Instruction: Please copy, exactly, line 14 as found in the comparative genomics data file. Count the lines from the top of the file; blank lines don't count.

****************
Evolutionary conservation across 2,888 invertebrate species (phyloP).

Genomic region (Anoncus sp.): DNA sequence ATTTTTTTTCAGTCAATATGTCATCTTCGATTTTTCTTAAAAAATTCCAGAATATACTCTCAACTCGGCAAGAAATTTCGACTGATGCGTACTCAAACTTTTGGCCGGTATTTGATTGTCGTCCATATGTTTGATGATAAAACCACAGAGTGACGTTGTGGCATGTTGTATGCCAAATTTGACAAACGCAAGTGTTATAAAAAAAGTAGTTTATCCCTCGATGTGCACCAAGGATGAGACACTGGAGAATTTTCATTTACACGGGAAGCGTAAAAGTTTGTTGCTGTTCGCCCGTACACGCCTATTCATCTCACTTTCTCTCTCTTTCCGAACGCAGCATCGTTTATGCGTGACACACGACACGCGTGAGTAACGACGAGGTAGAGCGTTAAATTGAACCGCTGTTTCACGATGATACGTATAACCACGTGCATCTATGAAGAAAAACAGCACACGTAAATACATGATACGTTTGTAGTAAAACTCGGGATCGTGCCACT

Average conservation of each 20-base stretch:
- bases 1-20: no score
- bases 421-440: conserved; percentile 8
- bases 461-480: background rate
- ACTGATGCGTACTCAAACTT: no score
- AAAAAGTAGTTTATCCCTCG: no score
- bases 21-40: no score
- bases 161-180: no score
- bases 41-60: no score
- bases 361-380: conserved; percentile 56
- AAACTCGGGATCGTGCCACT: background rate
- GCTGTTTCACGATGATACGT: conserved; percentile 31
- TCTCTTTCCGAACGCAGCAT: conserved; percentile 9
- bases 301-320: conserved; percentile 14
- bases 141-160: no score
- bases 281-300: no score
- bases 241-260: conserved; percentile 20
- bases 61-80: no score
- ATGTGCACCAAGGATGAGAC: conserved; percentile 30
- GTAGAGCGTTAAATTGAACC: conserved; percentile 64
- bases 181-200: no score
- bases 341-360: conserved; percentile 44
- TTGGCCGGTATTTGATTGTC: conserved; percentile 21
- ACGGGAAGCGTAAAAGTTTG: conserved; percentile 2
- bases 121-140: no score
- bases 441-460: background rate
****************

- GCTGTTTCACGATGATACGT: conserved; percentile 31